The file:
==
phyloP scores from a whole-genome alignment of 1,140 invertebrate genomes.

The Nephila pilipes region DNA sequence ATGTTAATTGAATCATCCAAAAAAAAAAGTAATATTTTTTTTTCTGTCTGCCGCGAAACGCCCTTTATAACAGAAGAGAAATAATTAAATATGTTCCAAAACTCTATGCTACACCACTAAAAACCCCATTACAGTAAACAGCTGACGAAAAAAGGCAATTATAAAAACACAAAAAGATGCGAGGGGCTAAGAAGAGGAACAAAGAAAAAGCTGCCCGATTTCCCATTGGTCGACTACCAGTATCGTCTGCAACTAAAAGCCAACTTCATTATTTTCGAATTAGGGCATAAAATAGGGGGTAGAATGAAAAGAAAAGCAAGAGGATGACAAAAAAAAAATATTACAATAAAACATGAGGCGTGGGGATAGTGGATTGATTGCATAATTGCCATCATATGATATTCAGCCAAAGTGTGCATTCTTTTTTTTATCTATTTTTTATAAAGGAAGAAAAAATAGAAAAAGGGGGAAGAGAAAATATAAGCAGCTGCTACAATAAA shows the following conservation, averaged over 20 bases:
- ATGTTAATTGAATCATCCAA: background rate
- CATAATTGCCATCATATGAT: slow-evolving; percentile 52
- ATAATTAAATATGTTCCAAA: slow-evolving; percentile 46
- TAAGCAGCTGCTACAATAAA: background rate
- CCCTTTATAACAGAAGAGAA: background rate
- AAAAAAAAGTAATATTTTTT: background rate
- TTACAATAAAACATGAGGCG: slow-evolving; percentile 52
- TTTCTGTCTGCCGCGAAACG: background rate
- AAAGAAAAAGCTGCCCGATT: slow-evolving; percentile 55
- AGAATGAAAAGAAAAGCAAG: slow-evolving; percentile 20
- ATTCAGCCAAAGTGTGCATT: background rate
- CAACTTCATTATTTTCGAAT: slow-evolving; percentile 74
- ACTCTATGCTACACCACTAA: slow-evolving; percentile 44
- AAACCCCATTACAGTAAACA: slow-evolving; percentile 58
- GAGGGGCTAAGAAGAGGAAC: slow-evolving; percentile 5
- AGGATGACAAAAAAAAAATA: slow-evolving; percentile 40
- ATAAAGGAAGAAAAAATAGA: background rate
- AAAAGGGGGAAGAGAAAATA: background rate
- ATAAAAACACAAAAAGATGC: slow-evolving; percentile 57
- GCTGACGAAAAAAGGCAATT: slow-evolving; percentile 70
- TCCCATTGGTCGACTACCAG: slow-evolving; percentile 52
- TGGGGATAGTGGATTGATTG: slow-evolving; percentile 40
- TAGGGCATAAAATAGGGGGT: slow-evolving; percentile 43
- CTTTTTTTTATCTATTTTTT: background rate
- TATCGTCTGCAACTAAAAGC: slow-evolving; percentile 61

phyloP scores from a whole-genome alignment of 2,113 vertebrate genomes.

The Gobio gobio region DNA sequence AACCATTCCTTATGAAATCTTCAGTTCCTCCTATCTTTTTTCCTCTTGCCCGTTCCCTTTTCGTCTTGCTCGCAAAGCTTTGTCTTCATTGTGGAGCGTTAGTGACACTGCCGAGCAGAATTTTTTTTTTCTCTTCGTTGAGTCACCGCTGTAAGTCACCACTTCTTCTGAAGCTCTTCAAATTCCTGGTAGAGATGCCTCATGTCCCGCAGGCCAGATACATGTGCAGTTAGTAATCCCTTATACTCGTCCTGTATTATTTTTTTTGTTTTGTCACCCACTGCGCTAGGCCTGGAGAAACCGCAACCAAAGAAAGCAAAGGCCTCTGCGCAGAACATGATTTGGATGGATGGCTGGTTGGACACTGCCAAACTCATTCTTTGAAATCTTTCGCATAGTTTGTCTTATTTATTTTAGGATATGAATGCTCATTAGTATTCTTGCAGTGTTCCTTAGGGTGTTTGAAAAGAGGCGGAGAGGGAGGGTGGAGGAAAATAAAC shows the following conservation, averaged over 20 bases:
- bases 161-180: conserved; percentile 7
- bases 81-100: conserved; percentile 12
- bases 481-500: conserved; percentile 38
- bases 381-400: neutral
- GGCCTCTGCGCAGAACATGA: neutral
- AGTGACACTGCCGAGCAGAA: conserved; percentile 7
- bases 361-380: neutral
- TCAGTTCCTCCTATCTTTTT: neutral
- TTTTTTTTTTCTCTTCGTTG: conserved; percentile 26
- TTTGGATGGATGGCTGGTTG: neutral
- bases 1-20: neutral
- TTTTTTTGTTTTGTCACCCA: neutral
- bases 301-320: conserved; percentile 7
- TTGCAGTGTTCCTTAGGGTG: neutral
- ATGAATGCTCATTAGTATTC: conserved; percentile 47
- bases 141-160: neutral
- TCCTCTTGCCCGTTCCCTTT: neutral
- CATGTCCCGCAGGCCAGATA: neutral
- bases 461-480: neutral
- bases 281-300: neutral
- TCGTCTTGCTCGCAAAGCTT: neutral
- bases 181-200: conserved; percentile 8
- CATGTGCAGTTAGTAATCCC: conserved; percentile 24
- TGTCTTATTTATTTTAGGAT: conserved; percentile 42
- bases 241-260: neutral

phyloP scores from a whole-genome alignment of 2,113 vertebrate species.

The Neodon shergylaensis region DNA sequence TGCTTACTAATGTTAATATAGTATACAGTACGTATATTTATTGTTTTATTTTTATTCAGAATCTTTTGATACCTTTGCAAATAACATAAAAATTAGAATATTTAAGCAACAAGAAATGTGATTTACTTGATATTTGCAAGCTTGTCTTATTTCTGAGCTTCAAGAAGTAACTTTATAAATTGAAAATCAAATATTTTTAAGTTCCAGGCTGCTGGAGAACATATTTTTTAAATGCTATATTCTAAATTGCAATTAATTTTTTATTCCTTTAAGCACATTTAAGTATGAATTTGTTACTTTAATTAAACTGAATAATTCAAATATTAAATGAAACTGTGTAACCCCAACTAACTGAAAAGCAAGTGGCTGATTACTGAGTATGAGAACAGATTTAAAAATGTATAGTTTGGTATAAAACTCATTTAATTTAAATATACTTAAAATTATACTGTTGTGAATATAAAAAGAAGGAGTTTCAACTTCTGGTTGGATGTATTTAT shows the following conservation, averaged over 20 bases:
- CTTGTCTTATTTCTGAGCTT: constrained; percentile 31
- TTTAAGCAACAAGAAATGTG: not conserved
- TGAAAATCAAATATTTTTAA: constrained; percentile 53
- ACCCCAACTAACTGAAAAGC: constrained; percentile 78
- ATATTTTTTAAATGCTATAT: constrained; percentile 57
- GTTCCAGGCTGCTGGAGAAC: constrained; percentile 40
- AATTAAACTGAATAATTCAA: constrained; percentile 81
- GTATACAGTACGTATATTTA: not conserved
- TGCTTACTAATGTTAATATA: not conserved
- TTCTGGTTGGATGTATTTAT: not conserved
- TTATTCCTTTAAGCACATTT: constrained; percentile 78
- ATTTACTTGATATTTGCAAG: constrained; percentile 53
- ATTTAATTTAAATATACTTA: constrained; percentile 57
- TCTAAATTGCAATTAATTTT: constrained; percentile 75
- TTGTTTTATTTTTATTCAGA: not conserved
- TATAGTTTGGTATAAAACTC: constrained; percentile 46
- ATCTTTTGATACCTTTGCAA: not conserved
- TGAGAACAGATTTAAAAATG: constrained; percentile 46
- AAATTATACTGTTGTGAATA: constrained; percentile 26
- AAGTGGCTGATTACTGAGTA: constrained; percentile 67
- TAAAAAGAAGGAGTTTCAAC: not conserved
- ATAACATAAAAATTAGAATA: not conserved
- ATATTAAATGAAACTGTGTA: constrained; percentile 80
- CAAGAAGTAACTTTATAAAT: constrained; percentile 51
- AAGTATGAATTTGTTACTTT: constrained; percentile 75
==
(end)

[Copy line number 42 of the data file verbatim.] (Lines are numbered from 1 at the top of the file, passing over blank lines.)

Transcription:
- bases 301-320: conserved; percentile 7